Tuesday, September 30, 2008
Elektrobit Corp. rolled out what it claims is the industry's first radio channel emulator aimed at manufacturers of basestations and subscriber devices using WiMax, LTE and other 4G wireless network standards.
Posted by R. Colin Johnson at 3:16 PM
A two-wheeled, inverted pendulum robot that demonstrates posture control in robots that must balance was shown at Ceatac Japan by Waseda University's Humanoid Robotics Institute and industry partner STMicroelectronics. The autonomous robot is the result of ST's first cooperative development effort with a Japanese university. ST will supply the Institute with chips and free access to advanced electronic prototypes. The Japanese institute specializes in designing humanoid robots for the home and medical applications.
Posted by R. Colin Johnson at 10:47 AM
The U.S. Forest Service uses a network of automated stations to track weather conditions, especially during fire season. But the solar-powered remote network needs large forest clearings so the Sun can reach collectors. At the same time, Forest Service officials wish they could install sensors on more trees. Now, researchers say that by harnessing the voltage difference between a tree and the ground new ultralow-power sensors can transmit sensor data from almost any tree. The approach would also elimate the need to clear the forest floor for solar power.
Posted by R. Colin Johnson at 6:17 AM
Monday, September 29, 2008
PMC-Sierra Inc. will unveil its solution for unifying five different frequency bands at this week's WiMax World (Sept. 30-Oct. 2, Chicago). The company (Santa Clara, Calif.) said it will show solutions for unifying frequency bands being allocated for wireless broadband worldwide. With frequency bands ranging from 700 MHz to 6 GHz, RF chip makers are crafting solutions that enable both basestations and mobile subscriber devices to switch wavelengths in different regions.
Posted by R. Colin Johnson at 1:55 PM
Undersea robots have until now operated like fixed-wing aircraft, requiring motion to maneuver. Massachusetts Institute of Technology researchers now say they have created the helicopter-of-the-sea, the Odyssey IV. Created in MIT's Autonomous Underwater Vehicles Laboratory, the Odyssey IV can hover like a helicopter, enabling applications like inspecting deepwater oil rigs, observation of sea-bottom flora and fauna and other oceanographic research. The MIT lab has been designing and building undersea robots since the 1990s, but researchers claim the Odyssey IV is the first model to hover like a helicopter. The Odyssey IV completed its initial trials off Woods Hole, Mass., where it proved it can hover at depths of up to 6,000 meters (3.7 miles).
Posted by R. Colin Johnson at 7:04 AM
Friday, September 26, 2008
A new MEMS microphone design and a thinner MEMS oscillator along with electronic-paper tablets and a new spherical design for a ultrawideband antenna highlight this week's technology review.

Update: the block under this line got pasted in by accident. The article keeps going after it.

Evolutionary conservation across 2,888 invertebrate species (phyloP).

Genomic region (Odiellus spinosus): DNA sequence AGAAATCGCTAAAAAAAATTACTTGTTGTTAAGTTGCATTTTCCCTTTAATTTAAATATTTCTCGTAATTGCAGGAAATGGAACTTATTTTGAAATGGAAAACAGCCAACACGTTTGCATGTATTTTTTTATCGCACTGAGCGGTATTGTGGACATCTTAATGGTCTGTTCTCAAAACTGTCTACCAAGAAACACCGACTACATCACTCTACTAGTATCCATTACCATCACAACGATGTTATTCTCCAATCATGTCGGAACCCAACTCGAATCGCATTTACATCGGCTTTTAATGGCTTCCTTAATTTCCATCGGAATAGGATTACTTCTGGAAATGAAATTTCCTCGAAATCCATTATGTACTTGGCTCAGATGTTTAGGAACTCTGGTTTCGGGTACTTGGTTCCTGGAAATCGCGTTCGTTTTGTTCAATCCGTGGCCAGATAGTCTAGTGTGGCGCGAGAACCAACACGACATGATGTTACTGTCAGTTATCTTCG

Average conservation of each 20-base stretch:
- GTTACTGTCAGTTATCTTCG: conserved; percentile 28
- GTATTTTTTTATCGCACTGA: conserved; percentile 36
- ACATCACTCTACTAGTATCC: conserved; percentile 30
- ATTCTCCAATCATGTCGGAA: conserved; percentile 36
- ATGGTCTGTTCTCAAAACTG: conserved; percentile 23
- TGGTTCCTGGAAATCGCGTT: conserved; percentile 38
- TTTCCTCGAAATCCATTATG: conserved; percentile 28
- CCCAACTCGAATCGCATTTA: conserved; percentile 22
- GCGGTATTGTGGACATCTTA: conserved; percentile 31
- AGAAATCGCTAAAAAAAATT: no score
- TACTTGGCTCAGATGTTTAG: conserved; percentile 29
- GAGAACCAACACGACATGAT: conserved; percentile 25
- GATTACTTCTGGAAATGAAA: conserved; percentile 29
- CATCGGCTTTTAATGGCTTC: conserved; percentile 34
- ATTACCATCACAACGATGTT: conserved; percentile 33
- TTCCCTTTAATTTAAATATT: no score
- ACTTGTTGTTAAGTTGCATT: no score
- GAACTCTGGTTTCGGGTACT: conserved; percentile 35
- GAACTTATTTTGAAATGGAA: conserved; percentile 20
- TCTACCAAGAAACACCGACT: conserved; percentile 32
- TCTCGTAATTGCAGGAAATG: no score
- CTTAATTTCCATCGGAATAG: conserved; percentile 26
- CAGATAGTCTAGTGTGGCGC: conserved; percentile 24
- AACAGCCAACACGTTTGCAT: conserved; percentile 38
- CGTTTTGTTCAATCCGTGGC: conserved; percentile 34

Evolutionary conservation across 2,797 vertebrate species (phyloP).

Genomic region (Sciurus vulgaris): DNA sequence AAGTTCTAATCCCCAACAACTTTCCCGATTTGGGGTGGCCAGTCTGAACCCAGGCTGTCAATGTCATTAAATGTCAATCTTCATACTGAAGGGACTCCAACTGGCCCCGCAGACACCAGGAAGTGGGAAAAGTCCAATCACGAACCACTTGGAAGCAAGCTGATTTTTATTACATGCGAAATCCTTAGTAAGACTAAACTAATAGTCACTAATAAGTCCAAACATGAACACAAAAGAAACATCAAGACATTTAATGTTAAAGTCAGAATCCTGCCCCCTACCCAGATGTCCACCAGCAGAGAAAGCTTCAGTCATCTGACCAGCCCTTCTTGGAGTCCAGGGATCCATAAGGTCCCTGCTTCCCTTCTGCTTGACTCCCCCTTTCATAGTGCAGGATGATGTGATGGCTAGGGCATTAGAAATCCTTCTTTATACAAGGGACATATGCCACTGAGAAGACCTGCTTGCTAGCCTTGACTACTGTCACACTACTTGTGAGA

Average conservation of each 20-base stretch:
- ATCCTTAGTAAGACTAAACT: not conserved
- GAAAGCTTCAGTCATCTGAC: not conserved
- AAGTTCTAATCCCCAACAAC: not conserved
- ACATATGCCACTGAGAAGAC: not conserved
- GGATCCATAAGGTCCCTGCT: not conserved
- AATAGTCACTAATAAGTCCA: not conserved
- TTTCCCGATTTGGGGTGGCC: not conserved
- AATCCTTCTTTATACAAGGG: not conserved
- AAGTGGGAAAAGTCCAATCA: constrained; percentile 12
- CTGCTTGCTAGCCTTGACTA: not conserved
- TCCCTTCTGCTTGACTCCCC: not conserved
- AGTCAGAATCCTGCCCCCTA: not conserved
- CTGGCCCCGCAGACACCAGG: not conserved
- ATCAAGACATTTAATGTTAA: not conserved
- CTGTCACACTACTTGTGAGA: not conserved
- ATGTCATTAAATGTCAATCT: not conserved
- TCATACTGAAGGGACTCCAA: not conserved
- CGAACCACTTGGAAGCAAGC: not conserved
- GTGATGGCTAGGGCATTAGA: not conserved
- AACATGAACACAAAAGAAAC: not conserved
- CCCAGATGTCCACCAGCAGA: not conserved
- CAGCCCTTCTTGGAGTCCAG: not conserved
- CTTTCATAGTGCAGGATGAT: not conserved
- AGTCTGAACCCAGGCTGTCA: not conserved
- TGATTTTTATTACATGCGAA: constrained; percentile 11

For details, see our slideshow
For commentary, listen to technology the weekly podcast.
Posted by R. Colin Johnson at 10:43 AM
Thursday, September 25, 2008
Compact antennas are usually one-quarter the length of the wavelength being transmitted, but Virgina Tech engineers are claiming a 2.5-fold reduction in the size of an ultrawideband antenna. The compact UWB antenna (CUA) has a curved multi-element shape twisting around the inside of a spherical shape with a diameter just one-tenth that of the wavelength being transmitted.
Posted by R. Colin Johnson at 7:58 AM
Wednesday, September 24, 2008
Two startups are claiming the world's first letter-sized electronic paper tablet. IRex Technologies BV (Eindhoven, Netherlands), a spinoff of Philips Electronics N.V., and Plastic Logic Inc. (Mountain View, Calif), a spinoff of the Cavendish Laboratory at University of Cambridge, U.K. Both the iRex 1000 and the Plastic Logic Reader have outer dimensions approximating the size of an 8.5- by 11-inch tablet. Both use reflective, high-contrast gray-scale electrophoretic material from E-Ink Corp. (Cambridge, Mass.). The iRex 1000 is available now. Plastic Logic's Reader won't be available until 2009, but the company claims its tablet is slightly larger. Both e-paper tablets display most document types--books, magazines, newspapers, PDFs and other electronic formats--but iRex's electronic paper tablet also can write on documents with a stylus--circling, underlining or long-hand writing. Plastic Logic's e-paper tablet is slightly larger, slightly thinner and weighs slightly less, but iRex's electronic paper tablet is a third-generation model with most of the bugs said to be worked out. Plastic Logic's Reader uses low-temperature transistor arrays on a flexible plastic substrate that eventually could be up to 40 percent cheaper to manufacture than silicon transistors on glass. But iRex claims its traditional glass-substrate is cheaper now, plus it will offer plastic substrates in future models when prices drop.
Posted by R. Colin Johnson at 8:55 AM
Tuesday, September 23, 2008
Touted as the world's thinnest MEMS oscillator at just 0.25 millimeters, a new device is being targeted at applications such as smart cards, ultra-thin cellphones, system-in-package modules, flash storage units and other multichip modules. SiTime Corp. (Sunnyvale, Calif.) said it unstacked two dies in its previous SiTime8002 MEMS oscillator, slimming it to one-third its previous thickness but increasing its surface area.
Posted by R. Colin Johnson at 3:57 PM